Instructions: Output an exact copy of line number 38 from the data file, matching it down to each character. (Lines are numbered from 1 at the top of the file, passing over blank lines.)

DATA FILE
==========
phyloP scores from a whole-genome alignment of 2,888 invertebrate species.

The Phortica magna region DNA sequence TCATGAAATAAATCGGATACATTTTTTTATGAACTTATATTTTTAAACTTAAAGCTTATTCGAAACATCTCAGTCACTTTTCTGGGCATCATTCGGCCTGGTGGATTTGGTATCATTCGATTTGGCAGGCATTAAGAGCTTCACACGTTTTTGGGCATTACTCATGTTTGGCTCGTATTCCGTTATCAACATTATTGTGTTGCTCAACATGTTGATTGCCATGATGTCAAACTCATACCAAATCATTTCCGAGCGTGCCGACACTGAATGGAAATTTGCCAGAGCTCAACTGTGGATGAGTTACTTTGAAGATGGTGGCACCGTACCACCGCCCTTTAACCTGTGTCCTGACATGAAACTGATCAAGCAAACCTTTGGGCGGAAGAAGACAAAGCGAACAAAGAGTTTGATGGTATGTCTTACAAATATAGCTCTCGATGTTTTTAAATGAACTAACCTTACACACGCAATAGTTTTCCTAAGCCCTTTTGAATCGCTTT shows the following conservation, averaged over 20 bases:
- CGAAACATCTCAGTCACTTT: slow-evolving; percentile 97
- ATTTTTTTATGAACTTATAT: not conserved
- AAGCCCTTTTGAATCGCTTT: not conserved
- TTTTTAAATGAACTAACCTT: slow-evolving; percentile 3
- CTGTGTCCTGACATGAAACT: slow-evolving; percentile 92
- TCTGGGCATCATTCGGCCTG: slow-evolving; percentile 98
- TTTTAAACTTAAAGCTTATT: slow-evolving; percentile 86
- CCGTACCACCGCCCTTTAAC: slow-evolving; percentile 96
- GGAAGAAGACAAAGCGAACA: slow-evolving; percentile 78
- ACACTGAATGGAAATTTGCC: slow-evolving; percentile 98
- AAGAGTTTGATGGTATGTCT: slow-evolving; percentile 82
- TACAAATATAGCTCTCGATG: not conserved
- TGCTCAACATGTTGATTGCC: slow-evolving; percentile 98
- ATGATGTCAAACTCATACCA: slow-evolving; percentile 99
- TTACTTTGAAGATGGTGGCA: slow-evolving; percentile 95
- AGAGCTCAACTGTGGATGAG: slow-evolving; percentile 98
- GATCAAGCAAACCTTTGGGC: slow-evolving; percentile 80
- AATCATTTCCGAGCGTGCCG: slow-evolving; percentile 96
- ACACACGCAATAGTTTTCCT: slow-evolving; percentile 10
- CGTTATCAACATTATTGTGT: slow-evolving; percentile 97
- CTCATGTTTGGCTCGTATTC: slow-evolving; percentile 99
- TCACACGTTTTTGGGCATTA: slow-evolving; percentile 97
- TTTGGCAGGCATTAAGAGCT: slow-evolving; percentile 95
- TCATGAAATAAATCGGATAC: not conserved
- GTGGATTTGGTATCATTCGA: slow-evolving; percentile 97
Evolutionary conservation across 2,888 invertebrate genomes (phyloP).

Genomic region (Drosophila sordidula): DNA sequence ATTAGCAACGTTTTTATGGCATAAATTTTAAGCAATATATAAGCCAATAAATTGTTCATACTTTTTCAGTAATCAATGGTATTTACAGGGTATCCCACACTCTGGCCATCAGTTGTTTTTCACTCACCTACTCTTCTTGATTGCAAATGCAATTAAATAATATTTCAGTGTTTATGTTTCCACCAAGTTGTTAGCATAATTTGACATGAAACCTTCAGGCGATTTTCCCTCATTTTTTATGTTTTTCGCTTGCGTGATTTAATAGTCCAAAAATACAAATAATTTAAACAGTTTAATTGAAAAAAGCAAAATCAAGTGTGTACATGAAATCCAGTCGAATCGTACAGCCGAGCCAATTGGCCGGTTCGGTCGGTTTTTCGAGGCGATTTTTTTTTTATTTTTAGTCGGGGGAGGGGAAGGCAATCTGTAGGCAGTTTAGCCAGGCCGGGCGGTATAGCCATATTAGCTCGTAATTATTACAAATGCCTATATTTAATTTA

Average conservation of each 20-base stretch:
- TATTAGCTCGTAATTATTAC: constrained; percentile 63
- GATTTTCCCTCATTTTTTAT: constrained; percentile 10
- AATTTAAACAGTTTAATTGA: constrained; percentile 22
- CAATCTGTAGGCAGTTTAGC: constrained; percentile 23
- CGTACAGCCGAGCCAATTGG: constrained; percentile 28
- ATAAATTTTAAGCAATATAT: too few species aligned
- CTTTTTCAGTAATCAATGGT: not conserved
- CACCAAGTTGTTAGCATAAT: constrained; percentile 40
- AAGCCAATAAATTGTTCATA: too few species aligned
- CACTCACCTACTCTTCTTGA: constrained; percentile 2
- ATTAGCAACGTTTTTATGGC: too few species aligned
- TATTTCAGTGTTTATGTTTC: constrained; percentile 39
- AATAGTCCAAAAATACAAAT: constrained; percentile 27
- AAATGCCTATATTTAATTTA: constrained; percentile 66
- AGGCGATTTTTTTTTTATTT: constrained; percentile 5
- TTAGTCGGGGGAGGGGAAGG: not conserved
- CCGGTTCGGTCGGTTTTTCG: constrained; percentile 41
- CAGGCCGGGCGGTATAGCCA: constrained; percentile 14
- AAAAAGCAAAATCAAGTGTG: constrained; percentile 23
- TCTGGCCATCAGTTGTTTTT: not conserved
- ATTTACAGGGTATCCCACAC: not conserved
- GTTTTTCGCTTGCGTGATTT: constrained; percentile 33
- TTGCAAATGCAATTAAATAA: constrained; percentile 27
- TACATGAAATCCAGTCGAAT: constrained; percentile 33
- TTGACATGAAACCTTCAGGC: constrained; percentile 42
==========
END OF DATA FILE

- CACCAAGTTGTTAGCATAAT: constrained; percentile 40